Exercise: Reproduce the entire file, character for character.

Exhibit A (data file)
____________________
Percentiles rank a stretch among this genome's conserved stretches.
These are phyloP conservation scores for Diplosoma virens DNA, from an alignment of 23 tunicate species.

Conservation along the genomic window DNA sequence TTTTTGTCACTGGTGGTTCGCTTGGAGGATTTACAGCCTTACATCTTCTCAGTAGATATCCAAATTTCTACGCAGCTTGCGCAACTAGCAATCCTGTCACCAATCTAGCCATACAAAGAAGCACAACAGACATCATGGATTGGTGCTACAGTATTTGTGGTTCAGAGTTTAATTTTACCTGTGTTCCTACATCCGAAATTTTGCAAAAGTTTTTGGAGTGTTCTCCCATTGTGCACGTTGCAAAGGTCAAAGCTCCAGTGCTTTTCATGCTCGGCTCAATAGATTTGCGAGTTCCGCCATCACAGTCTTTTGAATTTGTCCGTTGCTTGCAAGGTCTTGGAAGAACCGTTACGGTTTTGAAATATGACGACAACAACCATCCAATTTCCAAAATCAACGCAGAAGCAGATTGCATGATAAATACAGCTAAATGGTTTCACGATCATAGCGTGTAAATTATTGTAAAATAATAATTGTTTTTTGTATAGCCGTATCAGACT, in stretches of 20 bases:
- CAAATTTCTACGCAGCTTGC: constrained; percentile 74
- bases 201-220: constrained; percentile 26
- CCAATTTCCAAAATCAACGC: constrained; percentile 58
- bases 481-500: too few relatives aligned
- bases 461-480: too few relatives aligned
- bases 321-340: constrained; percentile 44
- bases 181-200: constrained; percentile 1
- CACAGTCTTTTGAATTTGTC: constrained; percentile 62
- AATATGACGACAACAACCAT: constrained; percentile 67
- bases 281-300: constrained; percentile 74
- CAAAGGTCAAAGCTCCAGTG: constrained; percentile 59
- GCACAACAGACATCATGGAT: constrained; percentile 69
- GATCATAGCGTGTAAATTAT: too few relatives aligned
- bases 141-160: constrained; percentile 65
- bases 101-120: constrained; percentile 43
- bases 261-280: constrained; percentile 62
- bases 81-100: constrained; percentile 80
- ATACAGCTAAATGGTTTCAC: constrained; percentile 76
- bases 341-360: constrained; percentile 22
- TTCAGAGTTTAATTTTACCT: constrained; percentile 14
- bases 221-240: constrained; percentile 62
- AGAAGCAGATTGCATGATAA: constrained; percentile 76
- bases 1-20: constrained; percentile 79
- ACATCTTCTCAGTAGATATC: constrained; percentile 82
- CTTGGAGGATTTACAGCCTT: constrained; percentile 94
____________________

Percentiles rank a stretch among this genome's conserved stretches.
These are phyloP conservation scores for Diplosoma virens DNA, from an alignment of 23 tunicate species.

Conservation along the genomic window DNA sequence TTTTTGTCACTGGTGGTTCGCTTGGAGGATTTACAGCCTTACATCTTCTCAGTAGATATCCAAATTTCTACGCAGCTTGCGCAACTAGCAATCCTGTCACCAATCTAGCCATACAAAGAAGCACAACAGACATCATGGATTGGTGCTACAGTATTTGTGGTTCAGAGTTTAATTTTACCTGTGTTCCTACATCCGAAATTTTGCAAAAGTTTTTGGAGTGTTCTCCCATTGTGCACGTTGCAAAGGTCAAAGCTCCAGTGCTTTTCATGCTCGGCTCAATAGATTTGCGAGTTCCGCCATCACAGTCTTTTGAATTTGTCCGTTGCTTGCAAGGTCTTGGAAGAACCGTTACGGTTTTGAAATATGACGACAACAACCATCCAATTTCCAAAATCAACGCAGAAGCAGATTGCATGATAAATACAGCTAAATGGTTTCACGATCATAGCGTGTAAATTATTGTAAAATAATAATTGTTTTTTGTATAGCCGTATCAGACT, in stretches of 20 bases:
- CAAATTTCTACGCAGCTTGC: constrained; percentile 74
- bases 201-220: constrained; percentile 26
- CCAATTTCCAAAATCAACGC: constrained; percentile 58
- bases 481-500: too few relatives aligned
- bases 461-480: too few relatives aligned
- bases 321-340: constrained; percentile 44
- bases 181-200: constrained; percentile 1
- CACAGTCTTTTGAATTTGTC: constrained; percentile 62
- AATATGACGACAACAACCAT: constrained; percentile 67
- bases 281-300: constrained; percentile 74
- CAAAGGTCAAAGCTCCAGTG: constrained; percentile 59
- GCACAACAGACATCATGGAT: constrained; percentile 69
- GATCATAGCGTGTAAATTAT: too few relatives aligned
- bases 141-160: constrained; percentile 65
- bases 101-120: constrained; percentile 43
- bases 261-280: constrained; percentile 62
- bases 81-100: constrained; percentile 80
- ATACAGCTAAATGGTTTCAC: constrained; percentile 76
- bases 341-360: constrained; percentile 22
- TTCAGAGTTTAATTTTACCT: constrained; percentile 14
- bases 221-240: constrained; percentile 62
- AGAAGCAGATTGCATGATAA: constrained; percentile 76
- bases 1-20: constrained; percentile 79
- ACATCTTCTCAGTAGATATC: constrained; percentile 82
- CTTGGAGGATTTACAGCCTT: constrained; percentile 94